Since 2018, discussions surrounding Delta 8 have increased across North America. Delta-8 is like Delta-9 THC, but with a slight high, making it beneficial for those sensitive to THC. The difference between the two is the molecule, the location of a double bond between a carbon atom.
Consumer reports reveal they still have the same beneficial effects of relaxation and pain relief. Cancer research with pediatric patients has demonstrated complete prevention of vomiting after chemo treatment.
When you hear about THC, it refers to Delta-9 and not Delta-8. They should not be confused with each other.
What do we know about Delta-8?
Regulated Delta-8 products are already available on the market. You'll find it mostly in drinks, gummies, and vape cartridges.
Due to Health Canada's lack of research and policies regarding this cannabinoid, many companies choose not to transport products until more precise Health Canada guidelines exist. At present, there are no restrictions or guidelines on dosage limits. Legal products with Delta-8 in Canada have been approved for publication by Health Canada with full disclosure of delta-8 content upon product acceptance.
There have been fears and controversies surrounding him recently due to the higher number of emergency department admissions in the United States. It has recently been thought that this has more to do with the methods that unregulated or illegal operators have used to produce Delta-8 products than the cannabinoid itself. Many states do not have legal oversight of cannabis or regulate CBD-derived products and do not have guidelines on the safe handling and production of cannabis or CBD-derived products.
In 2018, the Farm Bill in the United States legalized the sale of hemp containing less than 0.3% THC. Delta-8, because it is not THC and is synthesized from CBD, slips through this loophole and allows the sale of this cannabinoid. Delta-8 is not naturally present in the hemp plant and is synthetically manufactured, and always provides a euphoric effect. They use CBD HEMP to convert it into Delta-8. While Delta-8 can be safely synthesized, the problem is that unregulated and illegal producers in the United States use methods, additives, and processes that result in dangerous cannabis products that include Delta-8.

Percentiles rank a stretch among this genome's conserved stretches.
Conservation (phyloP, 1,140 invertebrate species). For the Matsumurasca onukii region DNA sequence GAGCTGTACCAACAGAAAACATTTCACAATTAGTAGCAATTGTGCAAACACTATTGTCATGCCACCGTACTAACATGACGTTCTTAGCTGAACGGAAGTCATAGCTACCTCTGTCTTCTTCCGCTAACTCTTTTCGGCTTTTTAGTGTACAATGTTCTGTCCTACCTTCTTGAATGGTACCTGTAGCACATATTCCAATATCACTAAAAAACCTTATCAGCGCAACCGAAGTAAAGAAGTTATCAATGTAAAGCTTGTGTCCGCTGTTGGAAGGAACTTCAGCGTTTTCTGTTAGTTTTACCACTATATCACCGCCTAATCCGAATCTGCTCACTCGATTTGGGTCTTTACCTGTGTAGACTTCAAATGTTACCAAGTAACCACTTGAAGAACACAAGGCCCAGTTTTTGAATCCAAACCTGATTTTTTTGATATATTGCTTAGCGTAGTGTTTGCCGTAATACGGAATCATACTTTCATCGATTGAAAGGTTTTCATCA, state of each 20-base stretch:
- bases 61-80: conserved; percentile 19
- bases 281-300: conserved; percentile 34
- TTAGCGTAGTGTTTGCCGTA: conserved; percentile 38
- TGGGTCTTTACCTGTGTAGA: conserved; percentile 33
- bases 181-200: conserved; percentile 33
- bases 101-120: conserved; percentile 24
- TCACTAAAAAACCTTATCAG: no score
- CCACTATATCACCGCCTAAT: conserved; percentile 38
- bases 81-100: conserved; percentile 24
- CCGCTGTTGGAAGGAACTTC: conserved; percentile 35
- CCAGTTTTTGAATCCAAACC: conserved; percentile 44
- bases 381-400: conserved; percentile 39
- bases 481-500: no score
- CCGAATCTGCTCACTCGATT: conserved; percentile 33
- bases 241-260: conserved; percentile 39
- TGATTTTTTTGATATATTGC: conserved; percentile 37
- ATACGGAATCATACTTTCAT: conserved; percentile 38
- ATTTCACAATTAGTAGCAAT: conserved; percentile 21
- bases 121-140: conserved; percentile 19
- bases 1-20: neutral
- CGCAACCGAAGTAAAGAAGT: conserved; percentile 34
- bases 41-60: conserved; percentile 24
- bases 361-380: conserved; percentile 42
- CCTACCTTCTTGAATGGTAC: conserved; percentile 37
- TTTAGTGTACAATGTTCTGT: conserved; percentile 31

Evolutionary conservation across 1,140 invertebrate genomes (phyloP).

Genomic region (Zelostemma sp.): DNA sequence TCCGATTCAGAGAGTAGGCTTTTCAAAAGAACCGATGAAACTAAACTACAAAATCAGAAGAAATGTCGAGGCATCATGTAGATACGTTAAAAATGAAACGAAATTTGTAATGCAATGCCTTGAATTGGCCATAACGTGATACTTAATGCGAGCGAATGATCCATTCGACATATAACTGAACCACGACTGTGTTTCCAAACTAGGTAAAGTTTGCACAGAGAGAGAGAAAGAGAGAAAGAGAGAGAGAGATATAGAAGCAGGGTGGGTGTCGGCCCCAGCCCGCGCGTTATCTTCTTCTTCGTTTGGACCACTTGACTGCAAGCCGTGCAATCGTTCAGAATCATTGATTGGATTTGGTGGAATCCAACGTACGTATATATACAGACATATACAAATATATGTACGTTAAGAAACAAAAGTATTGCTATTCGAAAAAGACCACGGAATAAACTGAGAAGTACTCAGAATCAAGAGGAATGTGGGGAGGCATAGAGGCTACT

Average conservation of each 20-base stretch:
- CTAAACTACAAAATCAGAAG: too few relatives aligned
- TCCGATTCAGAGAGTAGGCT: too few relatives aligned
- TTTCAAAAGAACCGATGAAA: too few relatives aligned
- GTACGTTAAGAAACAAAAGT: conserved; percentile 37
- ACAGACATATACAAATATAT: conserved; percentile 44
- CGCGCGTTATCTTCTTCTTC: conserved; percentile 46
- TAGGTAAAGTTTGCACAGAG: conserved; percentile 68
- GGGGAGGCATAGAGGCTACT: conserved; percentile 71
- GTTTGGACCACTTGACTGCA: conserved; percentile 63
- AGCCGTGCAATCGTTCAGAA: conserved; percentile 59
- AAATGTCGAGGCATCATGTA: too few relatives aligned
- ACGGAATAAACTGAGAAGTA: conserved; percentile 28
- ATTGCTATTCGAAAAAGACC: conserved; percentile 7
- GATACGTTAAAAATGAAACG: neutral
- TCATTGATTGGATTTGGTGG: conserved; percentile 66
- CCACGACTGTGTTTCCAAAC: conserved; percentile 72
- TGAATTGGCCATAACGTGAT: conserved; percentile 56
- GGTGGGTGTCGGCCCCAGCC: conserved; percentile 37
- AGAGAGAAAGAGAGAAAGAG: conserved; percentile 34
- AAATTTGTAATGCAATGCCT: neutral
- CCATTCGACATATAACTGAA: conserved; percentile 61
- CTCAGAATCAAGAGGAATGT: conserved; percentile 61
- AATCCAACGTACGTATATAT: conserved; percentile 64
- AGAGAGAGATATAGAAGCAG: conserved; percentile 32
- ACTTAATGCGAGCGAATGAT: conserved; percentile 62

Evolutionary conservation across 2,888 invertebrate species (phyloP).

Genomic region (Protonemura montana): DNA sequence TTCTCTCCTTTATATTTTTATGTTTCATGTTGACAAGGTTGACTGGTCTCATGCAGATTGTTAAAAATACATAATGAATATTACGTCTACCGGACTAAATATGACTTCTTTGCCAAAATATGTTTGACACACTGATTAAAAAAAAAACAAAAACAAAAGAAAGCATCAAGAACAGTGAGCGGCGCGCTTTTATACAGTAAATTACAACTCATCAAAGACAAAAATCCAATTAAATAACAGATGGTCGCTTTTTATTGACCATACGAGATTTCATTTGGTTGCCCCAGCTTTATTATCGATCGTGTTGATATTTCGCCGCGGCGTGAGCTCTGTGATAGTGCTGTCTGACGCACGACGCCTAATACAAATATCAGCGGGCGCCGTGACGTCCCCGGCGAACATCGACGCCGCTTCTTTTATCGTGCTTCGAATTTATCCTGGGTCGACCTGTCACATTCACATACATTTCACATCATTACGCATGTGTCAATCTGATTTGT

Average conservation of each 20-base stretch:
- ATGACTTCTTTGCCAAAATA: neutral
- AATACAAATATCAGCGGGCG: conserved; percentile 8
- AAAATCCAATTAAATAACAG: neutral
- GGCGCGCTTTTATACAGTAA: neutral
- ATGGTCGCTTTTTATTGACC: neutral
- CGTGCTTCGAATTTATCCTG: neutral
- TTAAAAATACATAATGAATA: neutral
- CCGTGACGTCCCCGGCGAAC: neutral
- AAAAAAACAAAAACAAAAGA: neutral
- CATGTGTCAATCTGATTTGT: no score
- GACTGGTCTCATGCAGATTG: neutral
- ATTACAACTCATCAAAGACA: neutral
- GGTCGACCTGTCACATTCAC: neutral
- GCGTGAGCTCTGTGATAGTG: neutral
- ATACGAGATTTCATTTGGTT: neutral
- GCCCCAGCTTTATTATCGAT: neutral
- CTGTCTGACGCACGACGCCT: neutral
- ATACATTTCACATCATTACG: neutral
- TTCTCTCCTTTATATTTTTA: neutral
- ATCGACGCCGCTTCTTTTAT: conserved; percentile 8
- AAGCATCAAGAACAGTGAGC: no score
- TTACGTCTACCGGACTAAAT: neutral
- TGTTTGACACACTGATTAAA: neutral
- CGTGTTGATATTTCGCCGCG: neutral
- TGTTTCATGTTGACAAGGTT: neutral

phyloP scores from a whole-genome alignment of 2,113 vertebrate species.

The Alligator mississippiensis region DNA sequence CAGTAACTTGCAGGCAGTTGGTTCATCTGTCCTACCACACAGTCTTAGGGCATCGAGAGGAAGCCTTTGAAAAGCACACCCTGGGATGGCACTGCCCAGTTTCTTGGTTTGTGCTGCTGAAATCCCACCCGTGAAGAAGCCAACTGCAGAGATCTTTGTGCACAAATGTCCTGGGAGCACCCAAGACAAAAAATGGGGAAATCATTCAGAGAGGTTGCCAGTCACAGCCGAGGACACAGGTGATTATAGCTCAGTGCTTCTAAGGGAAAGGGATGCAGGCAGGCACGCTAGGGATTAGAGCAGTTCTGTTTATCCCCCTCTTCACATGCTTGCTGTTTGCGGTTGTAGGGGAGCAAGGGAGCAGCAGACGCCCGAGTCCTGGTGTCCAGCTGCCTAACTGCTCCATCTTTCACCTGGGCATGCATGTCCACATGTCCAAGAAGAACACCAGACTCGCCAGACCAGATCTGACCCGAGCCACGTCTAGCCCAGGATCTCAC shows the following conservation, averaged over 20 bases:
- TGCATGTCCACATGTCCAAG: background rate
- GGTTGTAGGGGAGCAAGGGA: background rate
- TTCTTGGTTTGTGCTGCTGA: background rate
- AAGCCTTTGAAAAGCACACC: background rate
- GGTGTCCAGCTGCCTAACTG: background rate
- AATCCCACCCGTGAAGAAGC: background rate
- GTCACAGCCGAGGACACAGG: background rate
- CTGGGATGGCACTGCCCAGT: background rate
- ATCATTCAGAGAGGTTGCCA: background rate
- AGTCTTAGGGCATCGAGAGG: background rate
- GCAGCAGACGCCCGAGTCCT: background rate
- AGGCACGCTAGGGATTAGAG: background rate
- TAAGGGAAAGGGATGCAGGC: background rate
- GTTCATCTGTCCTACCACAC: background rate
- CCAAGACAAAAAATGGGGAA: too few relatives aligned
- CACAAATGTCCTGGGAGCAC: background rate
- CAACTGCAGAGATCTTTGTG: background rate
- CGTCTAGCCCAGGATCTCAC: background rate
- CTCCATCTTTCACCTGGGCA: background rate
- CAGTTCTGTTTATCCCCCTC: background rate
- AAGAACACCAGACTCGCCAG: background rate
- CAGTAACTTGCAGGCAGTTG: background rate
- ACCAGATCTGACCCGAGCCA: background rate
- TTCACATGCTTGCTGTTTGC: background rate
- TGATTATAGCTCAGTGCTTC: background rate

What is Canada doing differently?
Our regulations in Canada are strict, and we fully legalized THC and CBD. We do not have to hide and cannot use aggressive metals or synthetic acids, per the Cannabis Act. There are several options, many of which are safe to produce this cannabinoid, such as solvent-free extraction (ice water) and solvents.
Equipment used to manufacture Delta-8 safely; costs licensed producers thousands of dollars. The process involves CBD isolate, solvents, heat, laboratory equipment and adequate ventilation. Most importantly, someone who understands all the science behind the plant, equipment, and process. Believe it or not, although Delta-8 is a synthetic process, it goes through similar steps and uses almost the same equipment as THC and CBD extractions. Health Canada approves products containing delta-8, thoroughly tested to the same standards as other legal products and safe to consume.
What can he do for Me?
Research surrounding the therapeutic benefits of Delta-8 is scarce. Consumers report that they have experienced the same symptom relief as THC. They felt relaxed, decreased pain, and had far fewer adverse responses. For those who don't want a pronounced "high," Delta-8 may be a better option. But, like any cannabinoid, there is always a risk since everyone's body reacts differently to cannabis. It is best to take smaller doses when starting a new product.
The biggest concern right now with this cannabinoid is dosing the limits and "how much is too much?" Like any other cannabinoid product, starting with a low dose is best and waiting to see your effects. Plant medicine can be unpredictable for every human body. We all react differently and should not consume large amounts of cannabinoids simultaneously. Health Canada will notify consumers and take appropriate action in the event of an increase in adverse reaction reports.